Sunday, November 5, 2017

How (not) to make agnolotti

It is better to keep your mouth closed and let people think you are a fool than to open it and remove all doubt. — Mark Twain



I'll be straight with you, okay. If I called this stuff agnolotti in the Piedmont, the region in Italy where the pasta shape is most common, I'd be sent packing like the Brutto Americano that I am. Strictly speaking, agnolotti are filled with roasted meats or vegetables. Add cheese to the mix and, well, you've got yourself some ravioli is what you've got.



I knew this going in. A perfectly acceptable agnolotti filling (three parts roasted parsnips to one part leeks, all nicely caramelized) was resting in the food processor, waiting for me to crack open yet another bottle of vino rosso when...



I just had to notice the one-pound tub of ricotta in the fridge, thereby reaching both for it and a little lemon zest.

Just, y'know, to screw things up.

Why anybody playing with a full deck would further listen to a knucklehead who would act in such a way is a mystery.

And yet here we are.

Might as well have a go at creating the shape of agnolotti.



Take about 3 cups of flour (I use double zero) and create a well in the middle. Mix together three large eggs, three or four egg yolks, one tablespoon extra virgin olive oil and a half teaspoon salt.



Using a fork, slowly incorporate the flour into the egg mix. Don't rush it; just gradually, and in a circular motion, bring the flour into the egg a little at a time until a dough starts to form.



At this stage you're ready to work the dough with your hands.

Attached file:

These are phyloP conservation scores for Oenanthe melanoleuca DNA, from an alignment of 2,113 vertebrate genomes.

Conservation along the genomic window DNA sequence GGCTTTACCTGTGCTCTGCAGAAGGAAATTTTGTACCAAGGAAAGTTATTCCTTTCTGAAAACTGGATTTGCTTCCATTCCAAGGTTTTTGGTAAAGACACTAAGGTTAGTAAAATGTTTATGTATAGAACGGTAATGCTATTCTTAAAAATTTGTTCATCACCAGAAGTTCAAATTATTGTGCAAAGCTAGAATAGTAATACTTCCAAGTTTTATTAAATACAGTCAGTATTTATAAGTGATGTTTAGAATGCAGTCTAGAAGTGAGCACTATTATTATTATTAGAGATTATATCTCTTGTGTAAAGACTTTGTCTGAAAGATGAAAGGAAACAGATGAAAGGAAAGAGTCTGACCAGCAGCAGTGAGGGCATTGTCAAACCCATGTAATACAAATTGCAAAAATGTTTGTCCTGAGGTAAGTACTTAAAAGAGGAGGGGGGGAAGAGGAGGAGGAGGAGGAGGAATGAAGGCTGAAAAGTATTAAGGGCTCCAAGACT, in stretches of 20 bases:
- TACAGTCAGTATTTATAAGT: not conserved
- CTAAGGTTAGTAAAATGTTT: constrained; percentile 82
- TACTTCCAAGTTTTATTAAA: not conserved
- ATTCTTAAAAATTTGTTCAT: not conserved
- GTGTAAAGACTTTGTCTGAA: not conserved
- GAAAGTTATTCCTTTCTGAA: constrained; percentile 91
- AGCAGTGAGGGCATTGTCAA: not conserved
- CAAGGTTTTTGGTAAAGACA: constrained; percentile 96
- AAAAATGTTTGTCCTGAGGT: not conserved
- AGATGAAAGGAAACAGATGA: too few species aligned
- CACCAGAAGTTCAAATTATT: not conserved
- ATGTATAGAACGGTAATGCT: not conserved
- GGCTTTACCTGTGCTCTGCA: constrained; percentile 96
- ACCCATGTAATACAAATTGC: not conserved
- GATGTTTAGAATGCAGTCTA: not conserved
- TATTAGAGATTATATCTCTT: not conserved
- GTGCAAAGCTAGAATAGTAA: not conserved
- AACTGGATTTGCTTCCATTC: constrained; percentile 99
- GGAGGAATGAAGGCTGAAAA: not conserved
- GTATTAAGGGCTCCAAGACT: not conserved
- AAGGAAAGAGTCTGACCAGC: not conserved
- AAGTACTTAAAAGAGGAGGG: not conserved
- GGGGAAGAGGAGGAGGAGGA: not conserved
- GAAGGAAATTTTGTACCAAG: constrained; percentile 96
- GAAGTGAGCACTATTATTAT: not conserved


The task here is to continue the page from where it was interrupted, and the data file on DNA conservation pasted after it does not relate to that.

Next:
Pasta dough isn't like pastry dough and so you don't need to worry about being delicate with it. Just keep working it until the egg and flour are fully incorporated.



Whe a nice dough ball forms scrape away any remaining flour from your work surface. On the clean surface keep working the dough until it's nice and smooth. If the dough feels too wet dust the surface with a little flour and incorporate it into the dough ball. The dough shouldn't feel sticky when you touch it, but it shouldn't be dry either. Again, don't worry about being delicate. You could work pasta dough all night long and not mess it up.



When you're through working the dough wrap it in plastic and let it rest. Most people allow the dough to sit at room temperature for a few hours before making their pasta, which is fine. However, I prefer to make my dough a day in advance and let it sit in the fridge overnight. Make sure to allow the dough to come up to room temperature before rolling out sheets of pasta for the agnolotti.



Roll a thin sheet of pasta dough around 4 inches wide and lay down a line of filling along one edge. A pastry bag is ideal but I just put the filling in a plastic bag and cut a small hole in one corner.



Fold the dough over the filling from the edge.



And fold again into a small tube.



Using your fingers press down along the tube in increments of around 1 1/2 inches.



Then use your cutting tool in the indentations you made with your fingers.



And there you have it: Agnolotti.

Or not.

 
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